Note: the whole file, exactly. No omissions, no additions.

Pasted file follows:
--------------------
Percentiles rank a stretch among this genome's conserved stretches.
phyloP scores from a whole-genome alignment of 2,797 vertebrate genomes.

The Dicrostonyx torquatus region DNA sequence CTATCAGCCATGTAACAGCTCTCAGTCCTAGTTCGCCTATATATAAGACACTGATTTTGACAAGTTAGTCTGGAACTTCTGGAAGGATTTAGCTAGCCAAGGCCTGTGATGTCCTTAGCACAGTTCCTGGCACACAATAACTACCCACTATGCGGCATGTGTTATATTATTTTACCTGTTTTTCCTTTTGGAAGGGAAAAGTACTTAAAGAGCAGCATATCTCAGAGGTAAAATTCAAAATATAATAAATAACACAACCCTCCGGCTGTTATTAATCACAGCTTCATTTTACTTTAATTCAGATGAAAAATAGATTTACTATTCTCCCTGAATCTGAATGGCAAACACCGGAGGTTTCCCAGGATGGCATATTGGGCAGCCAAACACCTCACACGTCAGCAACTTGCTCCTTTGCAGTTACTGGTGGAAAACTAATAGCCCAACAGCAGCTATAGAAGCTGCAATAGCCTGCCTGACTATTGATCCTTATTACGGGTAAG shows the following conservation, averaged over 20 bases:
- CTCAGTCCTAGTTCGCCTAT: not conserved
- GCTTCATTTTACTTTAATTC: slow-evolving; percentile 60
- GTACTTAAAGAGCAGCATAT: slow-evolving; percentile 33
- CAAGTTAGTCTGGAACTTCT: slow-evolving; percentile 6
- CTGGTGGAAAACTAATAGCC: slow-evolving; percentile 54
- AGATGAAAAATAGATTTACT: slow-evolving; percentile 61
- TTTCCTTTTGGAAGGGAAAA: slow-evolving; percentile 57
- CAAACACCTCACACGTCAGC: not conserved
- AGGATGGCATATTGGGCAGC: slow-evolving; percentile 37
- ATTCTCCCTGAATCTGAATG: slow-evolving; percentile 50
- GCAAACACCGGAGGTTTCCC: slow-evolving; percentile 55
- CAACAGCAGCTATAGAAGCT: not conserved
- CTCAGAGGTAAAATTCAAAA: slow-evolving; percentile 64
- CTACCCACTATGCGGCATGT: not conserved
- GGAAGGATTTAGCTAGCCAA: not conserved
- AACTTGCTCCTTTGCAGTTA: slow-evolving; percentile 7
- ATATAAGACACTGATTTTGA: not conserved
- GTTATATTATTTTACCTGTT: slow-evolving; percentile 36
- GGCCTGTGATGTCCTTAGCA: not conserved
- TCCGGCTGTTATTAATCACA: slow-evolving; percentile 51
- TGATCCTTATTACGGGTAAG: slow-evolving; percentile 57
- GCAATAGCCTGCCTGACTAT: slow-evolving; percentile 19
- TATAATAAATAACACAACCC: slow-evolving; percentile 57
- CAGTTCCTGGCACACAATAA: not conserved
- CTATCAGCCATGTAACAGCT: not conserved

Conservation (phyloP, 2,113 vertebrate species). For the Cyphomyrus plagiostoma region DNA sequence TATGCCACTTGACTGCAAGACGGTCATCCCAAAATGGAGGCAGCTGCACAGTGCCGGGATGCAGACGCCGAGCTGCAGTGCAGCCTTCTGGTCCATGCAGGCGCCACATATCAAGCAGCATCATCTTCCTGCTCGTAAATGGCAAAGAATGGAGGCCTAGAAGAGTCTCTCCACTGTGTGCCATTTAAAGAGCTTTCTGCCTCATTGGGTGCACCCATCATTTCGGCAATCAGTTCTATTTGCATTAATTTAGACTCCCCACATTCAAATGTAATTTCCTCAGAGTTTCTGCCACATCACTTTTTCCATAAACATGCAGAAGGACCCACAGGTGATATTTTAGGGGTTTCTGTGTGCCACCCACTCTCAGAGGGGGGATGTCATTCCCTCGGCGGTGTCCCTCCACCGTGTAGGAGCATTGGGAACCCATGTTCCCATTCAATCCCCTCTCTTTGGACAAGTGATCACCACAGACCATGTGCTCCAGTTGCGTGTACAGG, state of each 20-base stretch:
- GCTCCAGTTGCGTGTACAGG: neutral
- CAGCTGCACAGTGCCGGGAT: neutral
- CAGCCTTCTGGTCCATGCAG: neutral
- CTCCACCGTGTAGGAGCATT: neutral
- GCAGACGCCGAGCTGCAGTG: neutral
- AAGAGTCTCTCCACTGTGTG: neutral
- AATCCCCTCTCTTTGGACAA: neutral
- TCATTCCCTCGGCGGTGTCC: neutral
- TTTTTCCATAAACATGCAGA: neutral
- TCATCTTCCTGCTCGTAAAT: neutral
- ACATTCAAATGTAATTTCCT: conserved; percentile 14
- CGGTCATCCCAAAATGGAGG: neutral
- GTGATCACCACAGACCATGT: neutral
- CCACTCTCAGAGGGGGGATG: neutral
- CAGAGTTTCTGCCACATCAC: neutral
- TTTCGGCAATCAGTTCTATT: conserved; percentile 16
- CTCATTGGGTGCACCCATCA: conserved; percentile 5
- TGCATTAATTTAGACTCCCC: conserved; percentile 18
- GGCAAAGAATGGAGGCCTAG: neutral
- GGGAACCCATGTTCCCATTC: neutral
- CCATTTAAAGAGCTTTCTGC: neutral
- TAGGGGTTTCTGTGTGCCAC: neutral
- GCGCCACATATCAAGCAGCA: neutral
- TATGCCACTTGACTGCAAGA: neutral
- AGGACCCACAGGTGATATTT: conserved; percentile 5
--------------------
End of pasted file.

Percentiles rank a stretch among this genome's conserved stretches.
phyloP scores from a whole-genome alignment of 2,797 vertebrate genomes.

The Dicrostonyx torquatus region DNA sequence CTATCAGCCATGTAACAGCTCTCAGTCCTAGTTCGCCTATATATAAGACACTGATTTTGACAAGTTAGTCTGGAACTTCTGGAAGGATTTAGCTAGCCAAGGCCTGTGATGTCCTTAGCACAGTTCCTGGCACACAATAACTACCCACTATGCGGCATGTGTTATATTATTTTACCTGTTTTTCCTTTTGGAAGGGAAAAGTACTTAAAGAGCAGCATATCTCAGAGGTAAAATTCAAAATATAATAAATAACACAACCCTCCGGCTGTTATTAATCACAGCTTCATTTTACTTTAATTCAGATGAAAAATAGATTTACTATTCTCCCTGAATCTGAATGGCAAACACCGGAGGTTTCCCAGGATGGCATATTGGGCAGCCAAACACCTCACACGTCAGCAACTTGCTCCTTTGCAGTTACTGGTGGAAAACTAATAGCCCAACAGCAGCTATAGAAGCTGCAATAGCCTGCCTGACTATTGATCCTTATTACGGGTAAG shows the following conservation, averaged over 20 bases:
- CTCAGTCCTAGTTCGCCTAT: not conserved
- GCTTCATTTTACTTTAATTC: slow-evolving; percentile 60
- GTACTTAAAGAGCAGCATAT: slow-evolving; percentile 33
- CAAGTTAGTCTGGAACTTCT: slow-evolving; percentile 6
- CTGGTGGAAAACTAATAGCC: slow-evolving; percentile 54
- AGATGAAAAATAGATTTACT: slow-evolving; percentile 61
- TTTCCTTTTGGAAGGGAAAA: slow-evolving; percentile 57
- CAAACACCTCACACGTCAGC: not conserved
- AGGATGGCATATTGGGCAGC: slow-evolving; percentile 37
- ATTCTCCCTGAATCTGAATG: slow-evolving; percentile 50
- GCAAACACCGGAGGTTTCCC: slow-evolving; percentile 55
- CAACAGCAGCTATAGAAGCT: not conserved
- CTCAGAGGTAAAATTCAAAA: slow-evolving; percentile 64
- CTACCCACTATGCGGCATGT: not conserved
- GGAAGGATTTAGCTAGCCAA: not conserved
- AACTTGCTCCTTTGCAGTTA: slow-evolving; percentile 7
- ATATAAGACACTGATTTTGA: not conserved
- GTTATATTATTTTACCTGTT: slow-evolving; percentile 36
- GGCCTGTGATGTCCTTAGCA: not conserved
- TCCGGCTGTTATTAATCACA: slow-evolving; percentile 51
- TGATCCTTATTACGGGTAAG: slow-evolving; percentile 57
- GCAATAGCCTGCCTGACTAT: slow-evolving; percentile 19
- TATAATAAATAACACAACCC: slow-evolving; percentile 57
- CAGTTCCTGGCACACAATAA: not conserved
- CTATCAGCCATGTAACAGCT: not conserved

Conservation (phyloP, 2,113 vertebrate species). For the Cyphomyrus plagiostoma region DNA sequence TATGCCACTTGACTGCAAGACGGTCATCCCAAAATGGAGGCAGCTGCACAGTGCCGGGATGCAGACGCCGAGCTGCAGTGCAGCCTTCTGGTCCATGCAGGCGCCACATATCAAGCAGCATCATCTTCCTGCTCGTAAATGGCAAAGAATGGAGGCCTAGAAGAGTCTCTCCACTGTGTGCCATTTAAAGAGCTTTCTGCCTCATTGGGTGCACCCATCATTTCGGCAATCAGTTCTATTTGCATTAATTTAGACTCCCCACATTCAAATGTAATTTCCTCAGAGTTTCTGCCACATCACTTTTTCCATAAACATGCAGAAGGACCCACAGGTGATATTTTAGGGGTTTCTGTGTGCCACCCACTCTCAGAGGGGGGATGTCATTCCCTCGGCGGTGTCCCTCCACCGTGTAGGAGCATTGGGAACCCATGTTCCCATTCAATCCCCTCTCTTTGGACAAGTGATCACCACAGACCATGTGCTCCAGTTGCGTGTACAGG, state of each 20-base stretch:
- GCTCCAGTTGCGTGTACAGG: neutral
- CAGCTGCACAGTGCCGGGAT: neutral
- CAGCCTTCTGGTCCATGCAG: neutral
- CTCCACCGTGTAGGAGCATT: neutral
- GCAGACGCCGAGCTGCAGTG: neutral
- AAGAGTCTCTCCACTGTGTG: neutral
- AATCCCCTCTCTTTGGACAA: neutral
- TCATTCCCTCGGCGGTGTCC: neutral
- TTTTTCCATAAACATGCAGA: neutral
- TCATCTTCCTGCTCGTAAAT: neutral
- ACATTCAAATGTAATTTCCT: conserved; percentile 14
- CGGTCATCCCAAAATGGAGG: neutral
- GTGATCACCACAGACCATGT: neutral
- CCACTCTCAGAGGGGGGATG: neutral
- CAGAGTTTCTGCCACATCAC: neutral
- TTTCGGCAATCAGTTCTATT: conserved; percentile 16
- CTCATTGGGTGCACCCATCA: conserved; percentile 5
- TGCATTAATTTAGACTCCCC: conserved; percentile 18
- GGCAAAGAATGGAGGCCTAG: neutral
- GGGAACCCATGTTCCCATTC: neutral
- CCATTTAAAGAGCTTTCTGC: neutral
- TAGGGGTTTCTGTGTGCCAC: neutral
- GCGCCACATATCAAGCAGCA: neutral
- TATGCCACTTGACTGCAAGA: neutral
- AGGACCCACAGGTGATATTT: conserved; percentile 5